Show Summary Details

Page of

PRINTED FROM OXFORD HANDBOOKS ONLINE (www.oxfordhandbooks.com). © Oxford University Press, 2018. All Rights Reserved. Under the terms of the licence agreement, an individual user may print out a PDF of a single chapter of a title in Oxford Handbooks Online for personal use (for details see Privacy Policy and Legal Notice).

date: 14 December 2019

Abstract and Keywords

This chapter reconsiders the arc of Hannah Arendt’s (1906–1975) writings about international law. Her scattered remarks present a careful pattern of demands upon international law, announced at the discipline’s key formative turns, for the resolution of the Jewish Question or rather, the series of issues problematizing Jewish-ness as uncertainty about citizenship, nation, and race from the eighteenth century onward. But international law was an important site for her attention even where law was adjuvant or ancillary to the broader sweep of her analytical project. Arendt repeatedly returned to international law expecting answers as a political thinker: for the working out of tensions within the idea of nation for the sake of humankind and the plural life of politics.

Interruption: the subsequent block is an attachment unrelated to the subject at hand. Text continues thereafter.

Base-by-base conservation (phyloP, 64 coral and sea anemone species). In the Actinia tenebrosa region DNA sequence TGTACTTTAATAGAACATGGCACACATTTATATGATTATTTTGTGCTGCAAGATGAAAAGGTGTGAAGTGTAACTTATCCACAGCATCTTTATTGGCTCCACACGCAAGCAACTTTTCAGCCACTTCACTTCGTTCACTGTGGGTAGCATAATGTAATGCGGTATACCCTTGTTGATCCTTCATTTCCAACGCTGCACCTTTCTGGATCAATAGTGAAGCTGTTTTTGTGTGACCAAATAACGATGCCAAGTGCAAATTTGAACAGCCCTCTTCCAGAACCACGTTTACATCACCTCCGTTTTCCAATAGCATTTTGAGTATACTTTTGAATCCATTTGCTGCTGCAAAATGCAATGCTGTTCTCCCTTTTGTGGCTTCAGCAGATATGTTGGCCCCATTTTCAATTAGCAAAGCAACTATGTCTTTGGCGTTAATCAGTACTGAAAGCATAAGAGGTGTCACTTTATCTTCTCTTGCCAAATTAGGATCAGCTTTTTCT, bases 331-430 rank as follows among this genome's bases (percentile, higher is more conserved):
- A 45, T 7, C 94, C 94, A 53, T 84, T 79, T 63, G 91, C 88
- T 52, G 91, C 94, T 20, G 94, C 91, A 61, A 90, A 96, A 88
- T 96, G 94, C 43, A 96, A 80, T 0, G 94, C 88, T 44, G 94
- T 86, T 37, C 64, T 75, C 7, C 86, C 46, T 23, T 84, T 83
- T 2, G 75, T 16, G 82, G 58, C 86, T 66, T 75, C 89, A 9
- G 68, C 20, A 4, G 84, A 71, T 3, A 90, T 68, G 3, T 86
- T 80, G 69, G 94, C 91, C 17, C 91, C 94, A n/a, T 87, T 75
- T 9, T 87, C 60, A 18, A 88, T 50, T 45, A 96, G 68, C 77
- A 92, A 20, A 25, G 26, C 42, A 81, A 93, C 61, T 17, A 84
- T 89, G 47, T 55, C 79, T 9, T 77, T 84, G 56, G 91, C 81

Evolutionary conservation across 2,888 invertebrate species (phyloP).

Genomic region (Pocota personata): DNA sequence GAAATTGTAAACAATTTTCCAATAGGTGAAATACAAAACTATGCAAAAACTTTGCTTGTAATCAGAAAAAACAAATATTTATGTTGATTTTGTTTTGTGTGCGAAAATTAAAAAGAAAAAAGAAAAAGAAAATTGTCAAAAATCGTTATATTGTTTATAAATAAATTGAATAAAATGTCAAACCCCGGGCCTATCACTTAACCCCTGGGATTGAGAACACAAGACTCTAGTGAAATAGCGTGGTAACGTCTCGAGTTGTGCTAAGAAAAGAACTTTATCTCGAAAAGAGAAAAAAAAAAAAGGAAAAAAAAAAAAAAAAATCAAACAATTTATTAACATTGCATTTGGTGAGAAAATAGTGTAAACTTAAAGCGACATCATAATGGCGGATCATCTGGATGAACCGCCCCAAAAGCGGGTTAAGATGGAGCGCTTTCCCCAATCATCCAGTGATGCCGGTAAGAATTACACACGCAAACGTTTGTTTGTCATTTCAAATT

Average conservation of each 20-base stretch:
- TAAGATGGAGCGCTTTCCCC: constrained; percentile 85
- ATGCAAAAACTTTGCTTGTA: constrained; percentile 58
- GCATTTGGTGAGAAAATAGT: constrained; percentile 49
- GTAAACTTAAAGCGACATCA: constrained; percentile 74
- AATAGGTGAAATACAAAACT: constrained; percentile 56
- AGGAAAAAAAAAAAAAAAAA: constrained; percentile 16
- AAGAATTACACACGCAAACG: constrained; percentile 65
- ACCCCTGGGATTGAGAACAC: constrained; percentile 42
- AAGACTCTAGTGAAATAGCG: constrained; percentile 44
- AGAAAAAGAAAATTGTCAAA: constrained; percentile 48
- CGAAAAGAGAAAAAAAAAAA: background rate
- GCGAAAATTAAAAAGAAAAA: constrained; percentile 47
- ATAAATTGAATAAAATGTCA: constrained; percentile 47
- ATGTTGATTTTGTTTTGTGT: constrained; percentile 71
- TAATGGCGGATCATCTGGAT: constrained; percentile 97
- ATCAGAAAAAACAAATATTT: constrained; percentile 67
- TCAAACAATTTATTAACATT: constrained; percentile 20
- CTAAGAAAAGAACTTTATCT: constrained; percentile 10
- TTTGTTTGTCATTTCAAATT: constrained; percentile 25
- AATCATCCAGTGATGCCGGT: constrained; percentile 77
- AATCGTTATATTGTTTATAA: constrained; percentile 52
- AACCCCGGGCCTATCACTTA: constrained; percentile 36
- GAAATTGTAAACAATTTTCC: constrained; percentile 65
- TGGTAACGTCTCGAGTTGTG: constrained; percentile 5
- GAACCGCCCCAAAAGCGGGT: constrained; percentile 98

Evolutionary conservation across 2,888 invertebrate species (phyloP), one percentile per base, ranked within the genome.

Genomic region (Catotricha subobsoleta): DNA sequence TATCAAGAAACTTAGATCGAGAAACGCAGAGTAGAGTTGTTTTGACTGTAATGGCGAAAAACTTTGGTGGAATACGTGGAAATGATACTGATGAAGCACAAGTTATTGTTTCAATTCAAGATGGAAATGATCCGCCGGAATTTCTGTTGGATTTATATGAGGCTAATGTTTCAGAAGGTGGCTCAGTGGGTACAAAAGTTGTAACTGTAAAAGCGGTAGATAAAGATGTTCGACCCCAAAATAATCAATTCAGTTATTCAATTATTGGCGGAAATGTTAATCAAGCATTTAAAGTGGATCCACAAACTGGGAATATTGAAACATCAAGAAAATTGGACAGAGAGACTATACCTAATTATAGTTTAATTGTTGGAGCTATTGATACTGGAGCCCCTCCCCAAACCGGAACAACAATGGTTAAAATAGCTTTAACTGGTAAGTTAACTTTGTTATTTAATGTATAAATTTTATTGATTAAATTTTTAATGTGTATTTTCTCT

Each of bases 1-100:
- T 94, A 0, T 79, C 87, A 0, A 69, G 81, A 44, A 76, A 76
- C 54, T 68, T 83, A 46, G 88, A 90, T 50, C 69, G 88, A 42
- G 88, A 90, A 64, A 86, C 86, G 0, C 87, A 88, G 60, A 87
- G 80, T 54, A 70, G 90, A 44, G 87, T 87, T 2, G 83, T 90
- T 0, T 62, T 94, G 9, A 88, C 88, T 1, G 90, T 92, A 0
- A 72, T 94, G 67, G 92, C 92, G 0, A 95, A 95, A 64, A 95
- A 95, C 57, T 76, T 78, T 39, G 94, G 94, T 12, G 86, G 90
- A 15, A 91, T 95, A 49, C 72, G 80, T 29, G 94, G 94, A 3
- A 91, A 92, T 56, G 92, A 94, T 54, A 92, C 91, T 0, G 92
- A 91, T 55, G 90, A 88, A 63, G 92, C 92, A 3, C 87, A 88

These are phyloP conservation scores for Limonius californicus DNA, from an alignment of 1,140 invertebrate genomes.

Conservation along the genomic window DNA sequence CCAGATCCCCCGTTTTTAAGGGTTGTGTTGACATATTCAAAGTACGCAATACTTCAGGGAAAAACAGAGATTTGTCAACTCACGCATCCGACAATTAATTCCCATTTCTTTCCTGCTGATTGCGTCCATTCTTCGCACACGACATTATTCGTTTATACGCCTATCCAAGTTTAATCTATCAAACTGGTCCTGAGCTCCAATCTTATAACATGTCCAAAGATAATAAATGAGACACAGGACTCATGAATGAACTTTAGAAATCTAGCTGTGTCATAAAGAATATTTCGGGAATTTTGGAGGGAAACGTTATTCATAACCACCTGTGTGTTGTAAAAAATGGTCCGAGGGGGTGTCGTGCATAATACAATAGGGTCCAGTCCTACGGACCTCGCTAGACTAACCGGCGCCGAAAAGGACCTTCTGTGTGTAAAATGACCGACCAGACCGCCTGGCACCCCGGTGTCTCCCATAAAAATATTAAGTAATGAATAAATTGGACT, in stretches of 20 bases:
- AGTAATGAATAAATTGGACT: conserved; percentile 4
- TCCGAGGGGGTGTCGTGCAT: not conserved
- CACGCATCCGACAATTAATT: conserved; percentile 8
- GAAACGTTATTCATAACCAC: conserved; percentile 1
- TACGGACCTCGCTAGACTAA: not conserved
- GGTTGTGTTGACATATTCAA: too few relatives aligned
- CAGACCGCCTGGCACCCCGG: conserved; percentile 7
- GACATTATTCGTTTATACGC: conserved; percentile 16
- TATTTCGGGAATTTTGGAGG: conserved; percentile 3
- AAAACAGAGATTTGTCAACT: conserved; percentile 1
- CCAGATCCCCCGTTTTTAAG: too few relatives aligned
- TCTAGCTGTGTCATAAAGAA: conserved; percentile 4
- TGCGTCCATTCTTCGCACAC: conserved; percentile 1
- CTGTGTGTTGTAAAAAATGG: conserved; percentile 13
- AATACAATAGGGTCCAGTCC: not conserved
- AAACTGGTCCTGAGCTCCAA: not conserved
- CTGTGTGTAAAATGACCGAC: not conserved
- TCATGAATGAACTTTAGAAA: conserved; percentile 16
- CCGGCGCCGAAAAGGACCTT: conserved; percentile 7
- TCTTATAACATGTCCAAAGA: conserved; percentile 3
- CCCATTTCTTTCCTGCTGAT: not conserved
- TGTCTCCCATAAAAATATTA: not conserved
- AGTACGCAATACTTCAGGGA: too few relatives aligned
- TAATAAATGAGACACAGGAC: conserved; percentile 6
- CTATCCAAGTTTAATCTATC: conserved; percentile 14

Keywords: Customary international law, General principles of international law, Sources of international law

Access to the complete content on Oxford Handbooks Online requires a subscription or purchase. Public users are able to search the site and view the abstracts and keywords for each book and chapter without a subscription.

Please subscribe or login to access full text content.

If you have purchased a print title that contains an access token, please see the token for information about how to register your code.

For questions on access or troubleshooting, please check our FAQs, and if you can''t find the answer there, please contact us.